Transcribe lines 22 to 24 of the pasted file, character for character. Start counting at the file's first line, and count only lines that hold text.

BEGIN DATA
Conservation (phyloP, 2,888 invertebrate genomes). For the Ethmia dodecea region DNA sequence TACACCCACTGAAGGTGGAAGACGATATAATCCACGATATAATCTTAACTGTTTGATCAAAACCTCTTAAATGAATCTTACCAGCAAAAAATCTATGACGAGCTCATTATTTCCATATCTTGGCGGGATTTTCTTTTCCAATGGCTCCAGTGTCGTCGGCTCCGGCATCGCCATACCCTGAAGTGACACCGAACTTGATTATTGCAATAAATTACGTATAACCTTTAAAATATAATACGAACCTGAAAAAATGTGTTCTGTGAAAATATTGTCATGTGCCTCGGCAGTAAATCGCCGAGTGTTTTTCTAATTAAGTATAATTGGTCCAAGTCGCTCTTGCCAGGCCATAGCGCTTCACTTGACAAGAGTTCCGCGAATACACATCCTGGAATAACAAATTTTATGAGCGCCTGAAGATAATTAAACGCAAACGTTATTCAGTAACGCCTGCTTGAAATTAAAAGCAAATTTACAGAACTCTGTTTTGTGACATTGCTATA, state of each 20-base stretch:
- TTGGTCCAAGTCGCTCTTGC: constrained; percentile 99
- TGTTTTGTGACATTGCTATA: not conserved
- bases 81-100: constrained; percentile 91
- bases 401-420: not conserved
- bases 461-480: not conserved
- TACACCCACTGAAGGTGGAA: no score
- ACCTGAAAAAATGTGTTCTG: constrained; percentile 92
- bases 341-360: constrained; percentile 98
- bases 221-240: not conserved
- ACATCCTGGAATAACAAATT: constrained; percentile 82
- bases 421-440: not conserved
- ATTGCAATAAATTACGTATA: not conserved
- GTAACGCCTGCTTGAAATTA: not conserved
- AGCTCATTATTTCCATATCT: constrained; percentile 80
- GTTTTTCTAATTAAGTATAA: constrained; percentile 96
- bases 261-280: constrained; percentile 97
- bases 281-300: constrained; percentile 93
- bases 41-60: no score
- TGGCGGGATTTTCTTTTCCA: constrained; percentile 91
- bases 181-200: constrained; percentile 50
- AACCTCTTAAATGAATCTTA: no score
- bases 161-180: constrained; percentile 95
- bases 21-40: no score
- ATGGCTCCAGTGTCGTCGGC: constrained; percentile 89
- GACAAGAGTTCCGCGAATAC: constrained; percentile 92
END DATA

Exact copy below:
- AACCTCTTAAATGAATCTTA: no score
- bases 161-180: constrained; percentile 95
- bases 21-40: no score